The Direct Selling Guidelines 2016 which were issued as an advisory by the Central Government, were not implemented by all States resulting in a lack of uniformity, certainty and effective protection from the perniciously proliferating pyramid and money circulation schemes.
The new Rules shall now result in a uniform application of the law across the country, thereby standing in alignment with the legislative intent. Additionally, by bringing the direct selling entities and direct sellers under the ambit of Consumer Protection Act, 2019, the Central Government has taken a step in the right direction since consumers can now approach the consumer protection forums for effective redressal of grievances.
 RBI cautions Public against Multi Level Marketing Activities: https://www.rbi.org.in/commonman/English/Scripts/PressReleases.aspx?Id=1514, January 01, 2015.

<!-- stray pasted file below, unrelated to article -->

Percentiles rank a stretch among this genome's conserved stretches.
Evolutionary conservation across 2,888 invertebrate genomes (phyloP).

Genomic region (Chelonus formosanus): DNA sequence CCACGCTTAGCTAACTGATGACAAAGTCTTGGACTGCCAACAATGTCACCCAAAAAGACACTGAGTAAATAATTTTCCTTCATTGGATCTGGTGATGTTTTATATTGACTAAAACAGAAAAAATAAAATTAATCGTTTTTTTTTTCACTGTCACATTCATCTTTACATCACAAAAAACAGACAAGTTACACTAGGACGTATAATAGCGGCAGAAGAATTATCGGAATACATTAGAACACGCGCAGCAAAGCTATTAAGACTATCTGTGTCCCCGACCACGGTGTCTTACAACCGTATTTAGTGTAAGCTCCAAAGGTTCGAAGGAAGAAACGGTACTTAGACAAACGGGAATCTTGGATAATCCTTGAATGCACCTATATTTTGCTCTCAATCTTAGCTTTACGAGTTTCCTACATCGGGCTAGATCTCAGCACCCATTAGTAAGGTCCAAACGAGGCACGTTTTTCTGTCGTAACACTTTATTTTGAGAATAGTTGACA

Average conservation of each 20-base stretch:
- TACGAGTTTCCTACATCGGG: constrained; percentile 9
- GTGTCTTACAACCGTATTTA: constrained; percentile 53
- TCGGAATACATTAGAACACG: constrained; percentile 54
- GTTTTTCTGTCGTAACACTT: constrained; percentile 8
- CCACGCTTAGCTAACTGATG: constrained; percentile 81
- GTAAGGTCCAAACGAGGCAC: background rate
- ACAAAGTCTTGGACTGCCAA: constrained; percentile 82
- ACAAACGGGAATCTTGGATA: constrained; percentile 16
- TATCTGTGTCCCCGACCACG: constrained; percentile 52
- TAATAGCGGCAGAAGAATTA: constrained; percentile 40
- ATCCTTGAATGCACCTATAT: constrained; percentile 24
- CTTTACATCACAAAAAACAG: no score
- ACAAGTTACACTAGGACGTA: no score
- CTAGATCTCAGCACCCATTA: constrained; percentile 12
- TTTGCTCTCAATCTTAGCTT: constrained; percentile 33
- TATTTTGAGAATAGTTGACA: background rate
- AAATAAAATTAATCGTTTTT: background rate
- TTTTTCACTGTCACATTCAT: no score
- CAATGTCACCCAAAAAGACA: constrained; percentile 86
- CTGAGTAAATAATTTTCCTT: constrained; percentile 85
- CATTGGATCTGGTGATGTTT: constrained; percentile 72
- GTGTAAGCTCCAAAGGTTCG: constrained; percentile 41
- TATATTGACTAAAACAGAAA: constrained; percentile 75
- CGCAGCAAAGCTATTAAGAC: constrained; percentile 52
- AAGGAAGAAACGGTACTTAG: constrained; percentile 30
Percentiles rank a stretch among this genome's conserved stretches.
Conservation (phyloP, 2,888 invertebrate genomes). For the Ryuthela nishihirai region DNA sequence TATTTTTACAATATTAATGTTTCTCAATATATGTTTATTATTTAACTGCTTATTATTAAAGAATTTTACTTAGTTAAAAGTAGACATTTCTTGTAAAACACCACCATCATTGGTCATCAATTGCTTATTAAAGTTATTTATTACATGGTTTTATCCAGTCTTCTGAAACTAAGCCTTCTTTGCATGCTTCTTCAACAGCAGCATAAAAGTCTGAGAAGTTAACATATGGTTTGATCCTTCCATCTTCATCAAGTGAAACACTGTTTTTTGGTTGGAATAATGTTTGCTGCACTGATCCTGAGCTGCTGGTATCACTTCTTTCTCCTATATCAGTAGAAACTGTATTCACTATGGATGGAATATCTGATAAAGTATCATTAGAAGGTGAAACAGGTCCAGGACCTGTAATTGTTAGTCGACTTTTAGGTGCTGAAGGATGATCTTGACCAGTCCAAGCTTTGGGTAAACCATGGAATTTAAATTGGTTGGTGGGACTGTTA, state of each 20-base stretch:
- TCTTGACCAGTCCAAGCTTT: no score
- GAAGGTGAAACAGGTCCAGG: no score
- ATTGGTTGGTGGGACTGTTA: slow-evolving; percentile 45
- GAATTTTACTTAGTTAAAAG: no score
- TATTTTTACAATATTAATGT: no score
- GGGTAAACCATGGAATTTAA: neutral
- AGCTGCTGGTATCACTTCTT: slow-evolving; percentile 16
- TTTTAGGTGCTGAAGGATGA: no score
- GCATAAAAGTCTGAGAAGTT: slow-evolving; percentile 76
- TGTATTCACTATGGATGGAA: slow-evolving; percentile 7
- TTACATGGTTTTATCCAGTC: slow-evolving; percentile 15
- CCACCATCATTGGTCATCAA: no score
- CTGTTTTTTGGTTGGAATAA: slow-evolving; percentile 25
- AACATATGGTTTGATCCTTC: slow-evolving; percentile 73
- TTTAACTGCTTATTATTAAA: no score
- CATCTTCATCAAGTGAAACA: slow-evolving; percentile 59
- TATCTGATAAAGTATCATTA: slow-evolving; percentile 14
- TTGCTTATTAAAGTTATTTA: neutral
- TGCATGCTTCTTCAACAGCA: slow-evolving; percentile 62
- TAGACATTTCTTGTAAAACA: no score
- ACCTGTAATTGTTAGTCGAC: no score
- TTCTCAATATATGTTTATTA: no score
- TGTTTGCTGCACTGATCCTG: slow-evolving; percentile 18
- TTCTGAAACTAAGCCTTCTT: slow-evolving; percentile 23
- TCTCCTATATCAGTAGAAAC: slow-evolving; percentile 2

Rule 10 of the Consumer Protection (Direct Selling) Rules, 2021.
 Rule 1 (d) of the Consumer Protection (Direct Selling) Rules, 2021.
 Rule 1 (i) of the Consumer Protection (Direct Selling) Rules, 2021.
 Rule 1 (f) of the Consumer Protection (Direct Selling) Rules, 2021.
 Rule 2 (2) of the Consumer Protection (Direct Selling) Rules, 2021.
 Rule 4 of the Consumer Protection (Direct Selling) Rules, 2021.
 Proviso to Rule 2 (1) (d) of the Consumer Protection (Direct Selling) Rules, 2021.
 Rule 9 of the Consumer Protection (Direct Selling) Rules, 2021.
 Rule 5 of the Consumer Protection (Direct Selling) Rules, 2021.
 Rule 6 of the Consumer Protection (Direct Selling) Rules, 2021.
 Rule 13 of the Consumer Protection (Direct Selling) Rules, 2021.
Photo by Tara Winstead from Pexels
The new Rules shall now result in a uniform application of the law across the country, thereby standing in alignment with the legislative intent. Additionally, by bringing the direct selling entities and direct sellers under the ambit of Consumer Protection Act, 2019, the Central Government has taken a step in the right direction the consumers can now approach the consumer protection forums for effective redressal of grievances.